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Jewish World Review July 25, 2001 / 5 Menachem-Av, 5761

Chris Matthews

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Consumer Reports

Journalism's 'sex-plus' rule -- YOU need a license to write about a politician's love life. It's called "sex-plus."

Here are the rules: If it's a boozy sleepover, finished off with English muffins and French coffee the next morning, it's not a story. But suppose that the excellent young woman a politician meets in a crowded room the night before doesn't show up for work the next day. What if she leaves the face of the earth? Does anyone in the world think that's not a story?

"Sex-plus" is the news reporter's rule of engagement in Gary Condit's Washington. It is the same one that applied in Jack Kennedy's day.

Jack, as we know now, had this long-running thing with a gorgeous Jackie look-alike named Judy Campbell. He engineered each rendezvous with better precision and more secrecy than the Bay of Pigs. He had the room number. She would be ready. He would have a bottle of liquor on the table to make it seem like a party. Twenty minutes later, he would be heading down to the hall to count delegates with Bobby. Judy would be headed back to her other boyfriend, Sam Giancana.

Ah! The "plus." Although it's not reportable that a politician has a very pretty girlfriend from the outside world, it is very reportable if that world happens to be the Mafia. If there's one thing worse than dipping your pen into the company inkwell, it's dipping it into the "family" inkwell. You don't need to be Tony Soprano to know that bit of professional etiquette.

So we could've -- should've -- would've written about that one. What stopped us -- I love speaking for the journalistic priesthood -- is that we didn't know. Jack Kennedy knew how to keep a secret. Like Spencer Tracy and Kate Hepburn in the old days, he knew that before some editor could hand-wring over whether to report a story, he needed to have a reporter bring the news to him.

JFK went to great pains to keep editors from such painful decisions. Once, he had the estimable Adlai Stevenson meet him at the Carlyle in New York, only for the U.N. ambassador to realize that the embarrassingly brief meeting was a cover for a more extended stay with someone a tad more entrancing.

Keeping the lid on an affair also means dating girls hornier for you than they are for publicity. Judy Campbell didn't drop the bomb on him when he was the hot frontrunner in the New Hampshire primary. She waited until Jack was as dead as Julius Caesar.

Bill Clinton either couldn't pick 'em that well or wasn't as nice to them afterward.

Gennifer Flowers called a festive New York press conference to celebrate the announcement of her affair with a certain Arkansas governor. She brought along a party favor: a homemade tape of Big Bill in full schmooze instructing her on the art of the cover-up. Clinton, who unleashed his flacks to say the tape was "edited," blew the denial by apologizing to Gov. Mario Cuomo for comparing him on the tape to a "Mafia" captain.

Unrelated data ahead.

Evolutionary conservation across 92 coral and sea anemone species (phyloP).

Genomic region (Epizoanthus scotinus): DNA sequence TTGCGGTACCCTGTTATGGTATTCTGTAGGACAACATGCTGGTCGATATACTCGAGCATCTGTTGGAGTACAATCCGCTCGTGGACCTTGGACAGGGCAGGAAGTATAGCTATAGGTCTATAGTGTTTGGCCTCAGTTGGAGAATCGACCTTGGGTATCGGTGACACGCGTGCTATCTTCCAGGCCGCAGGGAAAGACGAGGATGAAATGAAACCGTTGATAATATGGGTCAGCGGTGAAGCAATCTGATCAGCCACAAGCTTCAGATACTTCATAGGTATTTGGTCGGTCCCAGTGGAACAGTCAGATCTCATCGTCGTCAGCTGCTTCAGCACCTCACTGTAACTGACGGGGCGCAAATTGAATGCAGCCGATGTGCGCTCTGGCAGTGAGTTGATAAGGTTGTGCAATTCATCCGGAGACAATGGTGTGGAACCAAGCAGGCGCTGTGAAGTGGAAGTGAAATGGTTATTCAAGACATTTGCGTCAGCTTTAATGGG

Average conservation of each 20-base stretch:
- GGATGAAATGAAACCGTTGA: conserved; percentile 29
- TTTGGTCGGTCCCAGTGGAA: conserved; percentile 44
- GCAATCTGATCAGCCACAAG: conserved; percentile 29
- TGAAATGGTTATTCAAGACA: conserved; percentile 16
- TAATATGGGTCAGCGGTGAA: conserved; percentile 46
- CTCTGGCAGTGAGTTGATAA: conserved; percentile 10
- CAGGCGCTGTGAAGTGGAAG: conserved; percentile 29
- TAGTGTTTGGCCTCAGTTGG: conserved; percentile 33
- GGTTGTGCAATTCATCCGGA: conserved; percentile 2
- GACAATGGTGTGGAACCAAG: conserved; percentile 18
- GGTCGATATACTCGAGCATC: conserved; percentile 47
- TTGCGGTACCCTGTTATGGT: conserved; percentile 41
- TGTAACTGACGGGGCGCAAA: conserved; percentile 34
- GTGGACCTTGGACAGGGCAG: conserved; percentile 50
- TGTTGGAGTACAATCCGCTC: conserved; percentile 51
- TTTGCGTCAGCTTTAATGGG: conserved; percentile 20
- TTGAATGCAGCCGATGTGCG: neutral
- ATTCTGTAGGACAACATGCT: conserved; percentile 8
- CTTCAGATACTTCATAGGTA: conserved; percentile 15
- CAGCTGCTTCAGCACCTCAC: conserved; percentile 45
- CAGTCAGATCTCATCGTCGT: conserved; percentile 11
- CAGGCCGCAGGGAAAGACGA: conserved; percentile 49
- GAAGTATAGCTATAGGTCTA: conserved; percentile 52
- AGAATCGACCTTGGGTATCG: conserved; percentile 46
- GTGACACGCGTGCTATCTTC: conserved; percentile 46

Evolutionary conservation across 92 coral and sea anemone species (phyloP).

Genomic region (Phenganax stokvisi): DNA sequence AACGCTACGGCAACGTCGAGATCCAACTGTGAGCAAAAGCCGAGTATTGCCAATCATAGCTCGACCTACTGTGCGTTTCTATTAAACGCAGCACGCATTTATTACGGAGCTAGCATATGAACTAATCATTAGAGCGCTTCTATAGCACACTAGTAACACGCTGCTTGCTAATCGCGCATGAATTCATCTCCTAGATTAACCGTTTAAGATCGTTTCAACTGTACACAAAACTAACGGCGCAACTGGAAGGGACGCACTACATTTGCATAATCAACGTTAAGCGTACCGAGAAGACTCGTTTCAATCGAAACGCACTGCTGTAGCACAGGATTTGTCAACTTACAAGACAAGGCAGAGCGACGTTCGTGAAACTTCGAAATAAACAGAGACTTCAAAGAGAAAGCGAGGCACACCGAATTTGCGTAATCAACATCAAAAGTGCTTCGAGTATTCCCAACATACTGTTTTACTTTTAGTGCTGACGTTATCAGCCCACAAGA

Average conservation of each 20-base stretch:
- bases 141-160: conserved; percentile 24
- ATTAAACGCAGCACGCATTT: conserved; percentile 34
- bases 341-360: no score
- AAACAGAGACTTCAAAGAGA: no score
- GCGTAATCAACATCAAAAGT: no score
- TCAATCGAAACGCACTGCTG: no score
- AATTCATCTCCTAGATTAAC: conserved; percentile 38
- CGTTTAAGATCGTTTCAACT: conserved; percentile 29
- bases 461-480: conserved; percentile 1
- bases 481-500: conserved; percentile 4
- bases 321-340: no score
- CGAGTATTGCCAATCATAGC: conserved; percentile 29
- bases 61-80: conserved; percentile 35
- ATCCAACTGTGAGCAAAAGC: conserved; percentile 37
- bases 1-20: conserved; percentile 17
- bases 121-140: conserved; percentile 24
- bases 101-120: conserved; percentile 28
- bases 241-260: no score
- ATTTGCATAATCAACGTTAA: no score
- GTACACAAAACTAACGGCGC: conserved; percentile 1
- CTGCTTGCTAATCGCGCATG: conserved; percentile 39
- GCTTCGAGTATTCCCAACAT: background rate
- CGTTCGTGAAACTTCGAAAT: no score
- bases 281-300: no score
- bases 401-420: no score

But the "sex-plus" rule held its ground. Despite the glitter of the Flowers press conference, the quality newspapers buried the story. The New York Times' morning-after account, slugged "Clinton Attempts to Ignore Rumors," ran on page A-16. The Old Grey Lady's first mention of the Gennifer show-and-tell came in the 14th paragraph.

Monica was different. This sex story had "pluses" in spades. She was an intern working under the president. As an affair, this was pure workplace drama. If you define the president's workplace to include the backroom sink, this one never left it. As an earlier occupant might have put it, this was a sex deal "of, by and for" the workplace.

The bigger "plus" was an American president's denial of the whole thing under oath. When you're trying to keep a story out of the newspapers, perjury is a bastard. So is the suggestion that you're trying to get the girl a job in New York to keep her mouth shut. So is the fact that she had spilled the entire story to the one workmate she knew for a fact hated the boss.

So what are the rules for Gary Condit? The same as they were 40 years ago: Your relationship with Chandra Levy was your business. You kept it that way by taking her to quiet restaurants in the countryside. You didn't flaunt it. Neither did you abuse your authority. Chandra was not in your charge. She didn't work for you, didn't work for the Congress. You met her off-campus. You dated her off-campus.

So far, so good.

But then something happened. She disappeared, and you refused to tell the police what you knew about where this young woman spent her time, what this young woman was dealing with, what her life was all about. For 10 weeks, you let the D.C. police search without clues and her parents suffer without hope.

That, Congressman, is the terrible "plus" that makes you as big a part of this story as the lost Chandra herself.

JWR contributor Chris Matthews is the author of Hardball. and hosts a CNBC show of the same name. Send your comments to him by clicking here.

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